It is critical to control discretionary expenses such as those on travel and entertainment. A common mistake many newly retired people make is of spending their savings corpus on a house or on other fixed expenses. Consequently, there is inadequate money to meet variable expenses like medical bills. Try to live off interest, dividends and capital gains, keeping capital untouched for as long as possible.
Maintain risk coverage
Ensure that your funds will cushion you through your expected life span. If you’re falling short, buy a life annuity to cover much of your risks. However, annuities won’t protect you against inflation and the transaction costs of annuity products may be disproportionately large. Once you have got a good idea of the risks you face in retirement and the requirements of a retired life, you are ready to manage your retirement funds.
Tap tax-free funds
Use your tax-free retirement funds first like Employees’ Provident Fund (EPF), superannuation schemes and gratuity payments to meet regular expenses and reinvest the rest. Another attractive source of tax-free retirement funds is the PPF and the lump sum payouts of pension plans.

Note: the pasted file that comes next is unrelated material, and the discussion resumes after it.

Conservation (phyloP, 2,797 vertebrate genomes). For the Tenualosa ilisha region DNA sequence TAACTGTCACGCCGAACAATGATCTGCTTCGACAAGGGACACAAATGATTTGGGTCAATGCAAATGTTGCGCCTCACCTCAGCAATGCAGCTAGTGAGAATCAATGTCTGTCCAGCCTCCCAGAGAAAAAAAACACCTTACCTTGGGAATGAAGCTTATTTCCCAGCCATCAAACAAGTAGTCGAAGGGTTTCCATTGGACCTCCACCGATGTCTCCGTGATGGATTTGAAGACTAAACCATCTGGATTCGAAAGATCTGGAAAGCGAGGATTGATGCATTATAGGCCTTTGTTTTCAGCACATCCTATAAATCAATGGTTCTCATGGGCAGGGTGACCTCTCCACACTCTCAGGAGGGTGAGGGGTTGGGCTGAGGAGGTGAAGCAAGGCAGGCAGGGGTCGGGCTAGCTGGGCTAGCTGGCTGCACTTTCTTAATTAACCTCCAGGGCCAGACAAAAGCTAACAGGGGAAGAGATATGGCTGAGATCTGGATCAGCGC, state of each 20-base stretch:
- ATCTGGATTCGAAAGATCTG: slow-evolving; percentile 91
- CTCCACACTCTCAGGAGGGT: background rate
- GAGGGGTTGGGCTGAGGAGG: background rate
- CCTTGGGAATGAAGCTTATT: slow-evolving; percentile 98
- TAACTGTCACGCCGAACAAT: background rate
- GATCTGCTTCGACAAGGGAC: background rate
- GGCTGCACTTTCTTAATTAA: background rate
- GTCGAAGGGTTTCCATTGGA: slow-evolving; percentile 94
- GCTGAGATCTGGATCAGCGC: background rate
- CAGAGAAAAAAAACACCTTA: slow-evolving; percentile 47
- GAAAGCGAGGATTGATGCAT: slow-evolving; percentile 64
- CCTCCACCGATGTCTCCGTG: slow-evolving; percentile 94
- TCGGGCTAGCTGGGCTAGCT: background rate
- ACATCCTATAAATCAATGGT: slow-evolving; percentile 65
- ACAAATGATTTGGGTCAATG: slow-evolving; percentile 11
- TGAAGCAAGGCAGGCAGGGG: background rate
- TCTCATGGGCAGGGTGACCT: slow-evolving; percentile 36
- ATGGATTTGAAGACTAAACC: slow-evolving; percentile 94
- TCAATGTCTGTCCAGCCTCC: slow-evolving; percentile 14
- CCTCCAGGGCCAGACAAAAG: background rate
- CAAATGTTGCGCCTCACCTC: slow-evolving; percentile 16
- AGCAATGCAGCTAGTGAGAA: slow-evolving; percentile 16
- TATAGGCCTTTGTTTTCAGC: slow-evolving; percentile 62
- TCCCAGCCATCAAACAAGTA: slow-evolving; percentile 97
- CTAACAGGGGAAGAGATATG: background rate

Ensure tax efficiency
How you manage the taxes on your retirement investments can make a huge difference to how long your retirement money lasts. One of the most common problems of retired people is the huge payouts made in the early retirement years due to bunching up of retirement incomes. Therefore, it is essential to spread your retirement income over your retirement years.
Re-evaluate your risk appetite
Don’t re-invest your retirement money in low-risk options like fixed deposits. Long retired lives entail growth investments. Keep a certain portion, around 10% of your savings, in equities and equity funds in order to beat inflation.